In an interview with Targeted Oncology, Stephen Williams, MD, discussed a retrospective cohort study analyzing intravesical gemcitabine usage vs Bacillus Calmette-Guérin for the treatment of high-risk non-muscle invasive bladder cancer.
Personalizing treatment for patients with high-risk non-muscle invasive bladder cancer (NMIBC) can be challenging, especially for those patients who have been unresponsive to Bacillus Calmette-Guérin, the standard-of-care in this disease. Intravesical gemcitabine has shown to be a promising alternative, especially in the face of recent BCG shortages. Intravesical gemcitabine is also associated with lower costs, making it an attractive option for patients.
“One of the limitations of any agents to administer are costs. Bladder cancer is the [costliest] cancer of all cancer types. We need to be more judicious on how we allocate treatment but also to the availability. [Intravesical gemcitabine] is chemotherapeutic agent and does not need to be grown, such as what we see with BCG,” said Stephen Williams, MD, MS, FACS, in an interview with Targeted OncologyTM.
At the 2024 ASCO Genitourinary (GU) Cancers Symposium, Williams presented data from a retrospective cohort study that showed that intravesical gemcitabine use was increasing across both BCG-exposed and -naive patients. Williams and his co-authors concluded that more research on intravesical gemcitabine vs BCG was warranted in both the BCG-exposed and -naive populations.
Here, Williams, associate chief medical officer at the University of Texas Medical Branch (UTMB) Galveston, chief of the Division of Urology Department of Surgery, and medical director for high value care of the UTMB Health System, discussed his presentation from ASCO GU, unmet needs in NMIBC, and exciting trends in the field.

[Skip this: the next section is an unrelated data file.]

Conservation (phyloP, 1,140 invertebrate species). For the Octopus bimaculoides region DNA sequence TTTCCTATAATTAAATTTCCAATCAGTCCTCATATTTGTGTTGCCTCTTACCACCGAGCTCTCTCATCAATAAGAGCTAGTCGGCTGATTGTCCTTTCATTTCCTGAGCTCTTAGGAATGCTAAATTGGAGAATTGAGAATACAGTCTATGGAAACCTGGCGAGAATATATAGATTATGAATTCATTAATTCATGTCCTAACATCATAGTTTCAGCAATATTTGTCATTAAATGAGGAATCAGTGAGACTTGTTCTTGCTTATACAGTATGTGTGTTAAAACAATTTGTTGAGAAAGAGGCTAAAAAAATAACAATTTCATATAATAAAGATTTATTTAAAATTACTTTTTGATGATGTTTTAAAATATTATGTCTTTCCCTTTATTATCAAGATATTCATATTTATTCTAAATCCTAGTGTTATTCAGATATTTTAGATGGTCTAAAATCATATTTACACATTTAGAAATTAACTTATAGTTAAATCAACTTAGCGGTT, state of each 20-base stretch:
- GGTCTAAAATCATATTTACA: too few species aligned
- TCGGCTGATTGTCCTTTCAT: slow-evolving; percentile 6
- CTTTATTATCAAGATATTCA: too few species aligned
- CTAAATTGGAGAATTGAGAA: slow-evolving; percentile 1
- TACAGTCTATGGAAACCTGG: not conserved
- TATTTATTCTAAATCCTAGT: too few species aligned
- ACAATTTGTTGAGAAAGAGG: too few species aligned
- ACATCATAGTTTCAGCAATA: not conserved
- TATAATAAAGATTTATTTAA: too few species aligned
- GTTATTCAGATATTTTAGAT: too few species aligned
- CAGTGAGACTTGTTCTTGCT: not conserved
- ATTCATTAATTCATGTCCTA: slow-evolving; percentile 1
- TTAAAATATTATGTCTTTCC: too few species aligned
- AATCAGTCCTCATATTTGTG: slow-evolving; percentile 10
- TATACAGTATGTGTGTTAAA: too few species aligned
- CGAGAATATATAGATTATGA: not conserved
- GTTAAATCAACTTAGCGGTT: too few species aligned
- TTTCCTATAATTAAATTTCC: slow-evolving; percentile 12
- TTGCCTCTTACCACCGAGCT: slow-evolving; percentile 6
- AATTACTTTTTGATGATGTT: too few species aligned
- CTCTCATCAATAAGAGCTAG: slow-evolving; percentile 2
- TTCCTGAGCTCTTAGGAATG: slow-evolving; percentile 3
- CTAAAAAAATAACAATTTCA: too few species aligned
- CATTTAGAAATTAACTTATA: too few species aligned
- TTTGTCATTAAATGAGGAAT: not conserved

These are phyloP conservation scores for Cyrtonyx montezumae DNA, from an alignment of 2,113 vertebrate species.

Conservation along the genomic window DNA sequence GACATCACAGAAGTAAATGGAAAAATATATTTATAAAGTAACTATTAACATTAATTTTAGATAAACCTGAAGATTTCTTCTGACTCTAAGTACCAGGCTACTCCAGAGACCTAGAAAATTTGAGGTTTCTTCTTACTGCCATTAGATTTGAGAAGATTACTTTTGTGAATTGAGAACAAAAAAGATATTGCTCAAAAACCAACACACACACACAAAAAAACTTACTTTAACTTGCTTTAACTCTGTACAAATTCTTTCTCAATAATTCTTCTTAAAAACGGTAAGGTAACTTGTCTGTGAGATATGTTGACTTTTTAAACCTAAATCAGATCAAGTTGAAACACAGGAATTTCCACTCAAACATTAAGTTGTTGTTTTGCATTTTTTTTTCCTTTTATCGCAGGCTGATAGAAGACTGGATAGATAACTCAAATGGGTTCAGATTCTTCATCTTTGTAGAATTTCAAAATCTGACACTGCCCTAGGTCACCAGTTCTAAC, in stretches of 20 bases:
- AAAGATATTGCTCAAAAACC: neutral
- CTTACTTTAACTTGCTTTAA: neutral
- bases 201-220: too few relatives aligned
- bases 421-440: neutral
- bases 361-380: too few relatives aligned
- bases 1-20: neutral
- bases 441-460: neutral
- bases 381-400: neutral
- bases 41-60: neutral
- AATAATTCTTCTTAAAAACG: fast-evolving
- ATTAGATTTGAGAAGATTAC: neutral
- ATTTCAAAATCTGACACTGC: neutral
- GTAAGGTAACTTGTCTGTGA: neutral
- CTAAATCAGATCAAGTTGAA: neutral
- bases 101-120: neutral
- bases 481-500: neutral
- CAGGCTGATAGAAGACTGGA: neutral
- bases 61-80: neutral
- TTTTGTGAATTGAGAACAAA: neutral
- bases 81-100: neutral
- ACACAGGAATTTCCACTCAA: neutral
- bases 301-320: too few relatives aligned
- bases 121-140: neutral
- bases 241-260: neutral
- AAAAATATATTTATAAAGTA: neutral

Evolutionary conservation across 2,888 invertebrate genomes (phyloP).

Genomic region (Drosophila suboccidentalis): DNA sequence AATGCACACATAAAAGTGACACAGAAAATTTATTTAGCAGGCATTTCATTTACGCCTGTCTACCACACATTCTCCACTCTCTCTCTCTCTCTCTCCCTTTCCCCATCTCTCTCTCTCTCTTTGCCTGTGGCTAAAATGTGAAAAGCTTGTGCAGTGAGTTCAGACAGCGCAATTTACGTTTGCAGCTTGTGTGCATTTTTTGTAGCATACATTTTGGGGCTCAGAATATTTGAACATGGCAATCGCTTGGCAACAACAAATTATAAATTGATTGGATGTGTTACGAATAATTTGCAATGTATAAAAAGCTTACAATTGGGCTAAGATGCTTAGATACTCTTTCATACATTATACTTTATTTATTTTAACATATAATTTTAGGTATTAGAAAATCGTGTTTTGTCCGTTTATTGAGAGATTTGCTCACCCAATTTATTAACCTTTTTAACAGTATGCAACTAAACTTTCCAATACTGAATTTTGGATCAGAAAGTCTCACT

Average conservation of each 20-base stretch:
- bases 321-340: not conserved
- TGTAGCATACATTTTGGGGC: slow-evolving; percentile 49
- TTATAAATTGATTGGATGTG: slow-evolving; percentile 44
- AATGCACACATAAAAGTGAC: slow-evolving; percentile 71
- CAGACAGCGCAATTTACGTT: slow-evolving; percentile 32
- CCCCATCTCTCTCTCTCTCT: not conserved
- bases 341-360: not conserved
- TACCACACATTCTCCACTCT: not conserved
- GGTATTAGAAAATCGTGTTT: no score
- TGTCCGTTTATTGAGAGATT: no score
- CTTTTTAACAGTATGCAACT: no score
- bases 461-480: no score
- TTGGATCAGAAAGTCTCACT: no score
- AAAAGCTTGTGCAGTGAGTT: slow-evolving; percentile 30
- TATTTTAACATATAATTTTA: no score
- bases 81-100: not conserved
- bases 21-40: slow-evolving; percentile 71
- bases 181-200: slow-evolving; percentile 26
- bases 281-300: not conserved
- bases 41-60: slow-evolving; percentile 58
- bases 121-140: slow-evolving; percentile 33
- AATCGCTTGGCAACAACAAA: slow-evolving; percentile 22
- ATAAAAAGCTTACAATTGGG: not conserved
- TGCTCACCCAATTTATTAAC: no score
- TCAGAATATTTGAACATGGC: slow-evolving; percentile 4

Targeted Oncology: Can you provide an overview of the abstract that you presented at ASCO GU this year?
Williams: This is a retrospective cohort study from the SEER-Medicare database dating from 2007 to 2019. What we wanted to better understand is the utilization of intravesical gemcitabine, particularly in patients with high-risk non-muscle invasive bladder cancer.
This is an association-type study, not derivation. In addition, we did not account for induction and maintenance phase of the treatment cycles, [which are] very hard to parse out. This does provide the first large population-based analysis on utilization trends of gemcitabine. That informs future work that needs to be done that we're currently exploring, both in population-based analyses, but also in our trials.
Although it’s a [White]-predominant disease, it is not exclusive and does not necessarily represent the entire global scope of the population that we treat. As we embark upon understanding our treatments, we also need to pay respect to the populations that we identify and treat as well.